Attaining IT service management certification, it seems, is still not a priority for some organizations in Asia.
Steve Wells, DHL's acting vice president of strategy and planning for Asia-Pacific, told ZDNet Asia that although ITIL (Information Technology Infrastructure Library) processes have been used as a frame of reference for internal operational processes, the company's focus is on implementing CMMI (Capability Maturity Model Integration).
"Our preference has been to follow CMM and CMMI accreditation," he said, adding that DHL has attained Level 5 CMM accreditation.
"We have not noticed much in the way of specific requests for ITIL compliance from our customers, which would in turn drive our consideration of ITIL over CMMI," Wells said, adding that the company may go for ITIL certification next year in light of a broader ISO 14000 certification for business process management.
Lim Kuo Siong, Maybank's head of central operations and IT, said that his organization is currently on ITIL v2, and is assessing both ITIL v3 and the COBIT set of best practices for IT management. Implementation, however, "depends on budget and resources", he said.
India's HDFC Bank, on the other hand, has started on ITIL v3 implementation, and expects to get there in a year, according to Harish Shetty, the bank's vice president of IT.
When asked if they felt pressured to be ITIL compliant because of industry trends, both Lim and Shetty said they did not.
Steve Bittinger, Gartner research director, told ZDNet Asia in an e-mail that despite the benefits of IT service management certification, such as improved competitiveness, many organizations in Asia still do not see a need for it.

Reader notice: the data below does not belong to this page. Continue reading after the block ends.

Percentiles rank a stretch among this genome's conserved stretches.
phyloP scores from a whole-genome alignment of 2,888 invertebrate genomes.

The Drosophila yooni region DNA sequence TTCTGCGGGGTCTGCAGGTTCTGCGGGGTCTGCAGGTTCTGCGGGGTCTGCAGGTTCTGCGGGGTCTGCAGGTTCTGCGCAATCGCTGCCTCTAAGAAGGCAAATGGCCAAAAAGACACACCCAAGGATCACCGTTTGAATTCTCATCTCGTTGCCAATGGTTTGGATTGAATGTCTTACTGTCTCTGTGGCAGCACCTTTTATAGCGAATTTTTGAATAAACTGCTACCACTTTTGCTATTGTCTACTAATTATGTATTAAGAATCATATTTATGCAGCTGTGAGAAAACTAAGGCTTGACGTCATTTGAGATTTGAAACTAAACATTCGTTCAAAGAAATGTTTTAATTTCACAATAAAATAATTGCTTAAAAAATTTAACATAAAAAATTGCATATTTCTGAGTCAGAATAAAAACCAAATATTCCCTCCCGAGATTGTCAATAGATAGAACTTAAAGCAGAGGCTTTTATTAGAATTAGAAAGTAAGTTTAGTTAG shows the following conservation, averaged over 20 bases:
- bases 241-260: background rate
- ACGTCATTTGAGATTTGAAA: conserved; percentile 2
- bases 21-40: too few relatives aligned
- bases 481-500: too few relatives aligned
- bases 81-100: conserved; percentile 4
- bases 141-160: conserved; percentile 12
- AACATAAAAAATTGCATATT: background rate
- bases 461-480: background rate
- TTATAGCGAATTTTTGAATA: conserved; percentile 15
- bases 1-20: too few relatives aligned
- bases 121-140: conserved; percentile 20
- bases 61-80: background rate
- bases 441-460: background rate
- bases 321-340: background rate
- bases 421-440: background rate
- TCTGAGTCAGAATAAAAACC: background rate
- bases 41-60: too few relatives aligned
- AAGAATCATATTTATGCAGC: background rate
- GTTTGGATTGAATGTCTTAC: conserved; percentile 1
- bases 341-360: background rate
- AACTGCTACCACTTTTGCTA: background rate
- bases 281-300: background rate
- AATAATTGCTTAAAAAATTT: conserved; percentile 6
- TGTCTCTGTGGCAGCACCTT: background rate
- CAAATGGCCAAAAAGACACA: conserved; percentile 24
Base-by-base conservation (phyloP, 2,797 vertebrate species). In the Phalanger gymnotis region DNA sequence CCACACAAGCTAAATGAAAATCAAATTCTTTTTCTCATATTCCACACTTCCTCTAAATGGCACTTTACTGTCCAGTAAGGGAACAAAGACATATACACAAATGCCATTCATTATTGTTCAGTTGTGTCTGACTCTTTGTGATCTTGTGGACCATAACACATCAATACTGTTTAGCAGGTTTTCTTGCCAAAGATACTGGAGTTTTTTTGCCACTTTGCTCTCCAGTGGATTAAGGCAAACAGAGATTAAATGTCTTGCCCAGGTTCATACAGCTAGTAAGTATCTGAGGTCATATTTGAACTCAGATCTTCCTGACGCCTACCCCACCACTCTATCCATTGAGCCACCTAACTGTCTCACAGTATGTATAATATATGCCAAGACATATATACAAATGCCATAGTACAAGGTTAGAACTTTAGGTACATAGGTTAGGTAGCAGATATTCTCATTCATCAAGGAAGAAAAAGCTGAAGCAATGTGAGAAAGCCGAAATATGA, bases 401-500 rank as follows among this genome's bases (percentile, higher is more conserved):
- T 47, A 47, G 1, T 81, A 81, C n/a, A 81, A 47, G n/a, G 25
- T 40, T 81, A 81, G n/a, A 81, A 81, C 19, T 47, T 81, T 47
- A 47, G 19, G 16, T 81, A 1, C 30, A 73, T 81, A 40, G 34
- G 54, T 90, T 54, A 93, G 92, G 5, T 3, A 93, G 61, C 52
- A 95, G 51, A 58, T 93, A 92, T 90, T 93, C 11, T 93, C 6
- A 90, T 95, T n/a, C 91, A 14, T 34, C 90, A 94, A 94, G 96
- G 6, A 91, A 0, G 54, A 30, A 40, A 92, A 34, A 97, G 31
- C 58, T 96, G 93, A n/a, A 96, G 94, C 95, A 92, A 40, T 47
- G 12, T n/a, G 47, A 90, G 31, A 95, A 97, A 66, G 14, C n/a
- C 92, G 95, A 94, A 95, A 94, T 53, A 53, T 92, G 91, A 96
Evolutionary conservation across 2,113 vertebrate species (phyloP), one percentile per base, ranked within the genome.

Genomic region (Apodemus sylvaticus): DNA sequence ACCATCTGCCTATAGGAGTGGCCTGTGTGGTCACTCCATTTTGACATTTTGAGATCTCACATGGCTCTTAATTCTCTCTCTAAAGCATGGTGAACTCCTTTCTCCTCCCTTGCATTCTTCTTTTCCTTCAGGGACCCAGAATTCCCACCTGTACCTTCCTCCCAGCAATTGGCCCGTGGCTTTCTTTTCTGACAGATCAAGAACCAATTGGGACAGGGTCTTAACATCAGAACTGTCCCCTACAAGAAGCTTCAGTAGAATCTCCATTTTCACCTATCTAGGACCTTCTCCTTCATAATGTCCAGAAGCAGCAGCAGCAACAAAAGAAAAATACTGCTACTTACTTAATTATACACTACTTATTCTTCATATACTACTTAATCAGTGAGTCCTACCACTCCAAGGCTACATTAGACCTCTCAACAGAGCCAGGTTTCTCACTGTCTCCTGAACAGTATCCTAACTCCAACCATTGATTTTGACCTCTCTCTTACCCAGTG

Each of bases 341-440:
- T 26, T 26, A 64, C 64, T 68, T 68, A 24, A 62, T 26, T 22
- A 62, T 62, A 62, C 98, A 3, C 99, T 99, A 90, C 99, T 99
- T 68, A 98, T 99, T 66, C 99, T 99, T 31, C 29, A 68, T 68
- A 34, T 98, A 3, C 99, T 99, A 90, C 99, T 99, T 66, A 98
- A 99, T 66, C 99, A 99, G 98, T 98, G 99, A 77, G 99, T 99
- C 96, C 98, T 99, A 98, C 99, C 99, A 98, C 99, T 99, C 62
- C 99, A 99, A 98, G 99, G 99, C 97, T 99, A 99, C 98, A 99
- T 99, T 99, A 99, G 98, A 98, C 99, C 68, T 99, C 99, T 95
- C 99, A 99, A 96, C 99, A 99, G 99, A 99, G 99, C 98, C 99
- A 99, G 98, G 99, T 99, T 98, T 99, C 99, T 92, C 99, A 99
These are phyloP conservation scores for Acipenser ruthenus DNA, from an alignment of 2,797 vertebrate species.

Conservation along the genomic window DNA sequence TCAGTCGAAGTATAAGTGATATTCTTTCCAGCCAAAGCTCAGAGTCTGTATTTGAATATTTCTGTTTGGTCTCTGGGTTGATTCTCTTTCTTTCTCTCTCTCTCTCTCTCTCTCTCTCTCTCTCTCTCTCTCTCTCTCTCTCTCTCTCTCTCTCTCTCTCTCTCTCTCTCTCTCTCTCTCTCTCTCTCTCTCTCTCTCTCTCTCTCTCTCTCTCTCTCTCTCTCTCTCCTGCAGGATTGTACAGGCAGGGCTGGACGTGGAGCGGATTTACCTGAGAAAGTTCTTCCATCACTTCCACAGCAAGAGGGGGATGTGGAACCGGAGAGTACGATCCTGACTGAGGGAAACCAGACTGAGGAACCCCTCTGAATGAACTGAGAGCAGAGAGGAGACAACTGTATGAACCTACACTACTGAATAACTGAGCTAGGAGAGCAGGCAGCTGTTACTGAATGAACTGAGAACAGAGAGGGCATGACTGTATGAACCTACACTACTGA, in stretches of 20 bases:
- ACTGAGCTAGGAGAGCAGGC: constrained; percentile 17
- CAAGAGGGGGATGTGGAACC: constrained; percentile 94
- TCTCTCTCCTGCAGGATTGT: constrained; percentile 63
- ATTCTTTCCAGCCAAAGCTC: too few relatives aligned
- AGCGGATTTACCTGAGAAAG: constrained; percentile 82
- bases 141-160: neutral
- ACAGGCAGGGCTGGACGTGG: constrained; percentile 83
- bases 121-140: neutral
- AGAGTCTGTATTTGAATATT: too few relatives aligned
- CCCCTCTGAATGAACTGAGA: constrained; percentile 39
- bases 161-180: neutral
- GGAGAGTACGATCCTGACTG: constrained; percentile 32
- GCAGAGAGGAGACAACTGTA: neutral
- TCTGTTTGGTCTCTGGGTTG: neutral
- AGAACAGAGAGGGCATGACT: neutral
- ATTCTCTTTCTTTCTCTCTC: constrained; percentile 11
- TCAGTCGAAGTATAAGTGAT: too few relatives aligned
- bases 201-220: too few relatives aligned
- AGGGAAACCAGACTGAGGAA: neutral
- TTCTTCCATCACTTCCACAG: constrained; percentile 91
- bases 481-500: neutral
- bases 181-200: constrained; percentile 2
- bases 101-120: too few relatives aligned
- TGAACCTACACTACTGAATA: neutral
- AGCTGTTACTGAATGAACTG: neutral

"Certification is less relevant to IT services groups within companies and government agencies, which is why we see fewer such groups aiming to achieve certification," he said.
Language issues may be another factor slowing down ITIL adoption in Asia.
However, Gartner's Bittinger noted the efforts by the IT Service Management Forum to work with its local branches in different countries to translate ITIL v3 into different local languages.
This, Bittinger noted, will "make ITIL more accessible to non-English-speaking audiences", and further accelerate the rate of ITIL adoption.
Alan McLaughlin, service management solution lead for Hewlett-Packard (HP) Asia-Pacific and Japan, told ZDNet Asia that HP has received strong regional interest in ITIL v3 training courses since its launch in June this year.
"As several economies in Asia are growing very quickly, we expect the IT service management adoption rate in Asia to catch up soon with Europe and the Americas," said McLaughlin.
According to a recent BMC-Pink Elephant study, the region's interest in ITIL is growing fast, with ITIL's adoption rate ranking highest in the Asia-Pacific region.